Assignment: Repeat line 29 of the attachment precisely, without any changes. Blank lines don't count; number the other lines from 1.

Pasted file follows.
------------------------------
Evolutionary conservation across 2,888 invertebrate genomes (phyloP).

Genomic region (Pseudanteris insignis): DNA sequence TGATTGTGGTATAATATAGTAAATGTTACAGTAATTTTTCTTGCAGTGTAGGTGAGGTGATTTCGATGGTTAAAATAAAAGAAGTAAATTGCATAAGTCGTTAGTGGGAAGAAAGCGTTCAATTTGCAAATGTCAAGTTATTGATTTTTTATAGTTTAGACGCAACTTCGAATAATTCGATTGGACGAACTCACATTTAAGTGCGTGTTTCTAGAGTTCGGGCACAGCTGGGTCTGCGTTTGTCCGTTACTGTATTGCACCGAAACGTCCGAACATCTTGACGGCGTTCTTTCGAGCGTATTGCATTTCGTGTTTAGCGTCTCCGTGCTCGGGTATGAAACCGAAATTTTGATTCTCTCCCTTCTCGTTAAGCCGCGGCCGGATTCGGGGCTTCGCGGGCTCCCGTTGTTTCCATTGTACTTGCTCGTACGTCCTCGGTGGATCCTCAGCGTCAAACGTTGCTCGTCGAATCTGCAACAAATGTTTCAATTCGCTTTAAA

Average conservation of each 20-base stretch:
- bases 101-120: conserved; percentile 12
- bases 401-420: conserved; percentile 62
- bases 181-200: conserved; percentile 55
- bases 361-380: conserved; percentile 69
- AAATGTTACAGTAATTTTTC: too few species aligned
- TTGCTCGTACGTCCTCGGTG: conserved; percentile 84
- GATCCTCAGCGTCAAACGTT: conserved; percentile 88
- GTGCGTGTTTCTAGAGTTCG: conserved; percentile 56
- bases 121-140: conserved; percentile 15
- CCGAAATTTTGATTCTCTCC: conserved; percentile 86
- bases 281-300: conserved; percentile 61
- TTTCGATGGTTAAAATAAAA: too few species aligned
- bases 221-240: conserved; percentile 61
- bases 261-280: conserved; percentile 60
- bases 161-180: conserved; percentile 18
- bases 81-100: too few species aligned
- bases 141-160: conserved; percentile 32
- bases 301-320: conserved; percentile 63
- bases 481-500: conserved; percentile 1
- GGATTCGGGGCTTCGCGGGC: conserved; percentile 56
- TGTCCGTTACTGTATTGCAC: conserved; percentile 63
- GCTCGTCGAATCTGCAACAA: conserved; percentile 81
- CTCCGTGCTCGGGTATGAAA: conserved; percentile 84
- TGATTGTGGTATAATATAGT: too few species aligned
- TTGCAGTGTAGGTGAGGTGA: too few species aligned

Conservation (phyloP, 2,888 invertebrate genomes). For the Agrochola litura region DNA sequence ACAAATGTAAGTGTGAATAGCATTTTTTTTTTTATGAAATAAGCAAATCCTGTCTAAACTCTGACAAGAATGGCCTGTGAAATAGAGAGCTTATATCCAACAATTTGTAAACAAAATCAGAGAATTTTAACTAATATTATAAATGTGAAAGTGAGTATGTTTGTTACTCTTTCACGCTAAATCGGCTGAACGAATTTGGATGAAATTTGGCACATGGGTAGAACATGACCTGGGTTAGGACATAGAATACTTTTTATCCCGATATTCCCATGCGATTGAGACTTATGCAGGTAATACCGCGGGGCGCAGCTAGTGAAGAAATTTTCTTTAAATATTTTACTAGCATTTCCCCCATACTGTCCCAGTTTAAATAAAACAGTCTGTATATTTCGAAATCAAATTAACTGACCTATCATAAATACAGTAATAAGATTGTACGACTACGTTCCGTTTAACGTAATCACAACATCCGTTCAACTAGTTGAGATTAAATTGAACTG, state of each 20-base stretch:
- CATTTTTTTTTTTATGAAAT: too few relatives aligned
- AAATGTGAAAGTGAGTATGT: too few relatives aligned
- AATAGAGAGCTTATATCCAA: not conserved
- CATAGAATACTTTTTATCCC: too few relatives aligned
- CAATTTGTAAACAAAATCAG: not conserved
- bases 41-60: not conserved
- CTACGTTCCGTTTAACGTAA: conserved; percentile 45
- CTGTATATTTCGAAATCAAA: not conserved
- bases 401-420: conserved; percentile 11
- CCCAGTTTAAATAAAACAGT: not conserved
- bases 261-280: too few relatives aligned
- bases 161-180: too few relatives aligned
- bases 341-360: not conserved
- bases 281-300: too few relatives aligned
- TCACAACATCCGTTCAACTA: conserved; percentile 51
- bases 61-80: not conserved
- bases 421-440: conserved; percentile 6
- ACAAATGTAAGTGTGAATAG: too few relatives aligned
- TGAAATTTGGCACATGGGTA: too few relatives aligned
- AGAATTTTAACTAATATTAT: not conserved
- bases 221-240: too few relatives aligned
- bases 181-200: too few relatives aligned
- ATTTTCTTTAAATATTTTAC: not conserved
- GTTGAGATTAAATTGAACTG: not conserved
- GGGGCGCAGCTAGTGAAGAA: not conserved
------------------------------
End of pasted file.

Conservation (phyloP, 2,888 invertebrate genomes). For the Agrochola litura region DNA sequence ACAAATGTAAGTGTGAATAGCATTTTTTTTTTTATGAAATAAGCAAATCCTGTCTAAACTCTGACAAGAATGGCCTGTGAAATAGAGAGCTTATATCCAACAATTTGTAAACAAAATCAGAGAATTTTAACTAATATTATAAATGTGAAAGTGAGTATGTTTGTTACTCTTTCACGCTAAATCGGCTGAACGAATTTGGATGAAATTTGGCACATGGGTAGAACATGACCTGGGTTAGGACATAGAATACTTTTTATCCCGATATTCCCATGCGATTGAGACTTATGCAGGTAATACCGCGGGGCGCAGCTAGTGAAGAAATTTTCTTTAAATATTTTACTAGCATTTCCCCCATACTGTCCCAGTTTAAATAAAACAGTCTGTATATTTCGAAATCAAATTAACTGACCTATCATAAATACAGTAATAAGATTGTACGACTACGTTCCGTTTAACGTAATCACAACATCCGTTCAACTAGTTGAGATTAAATTGAACTG, state of each 20-base stretch: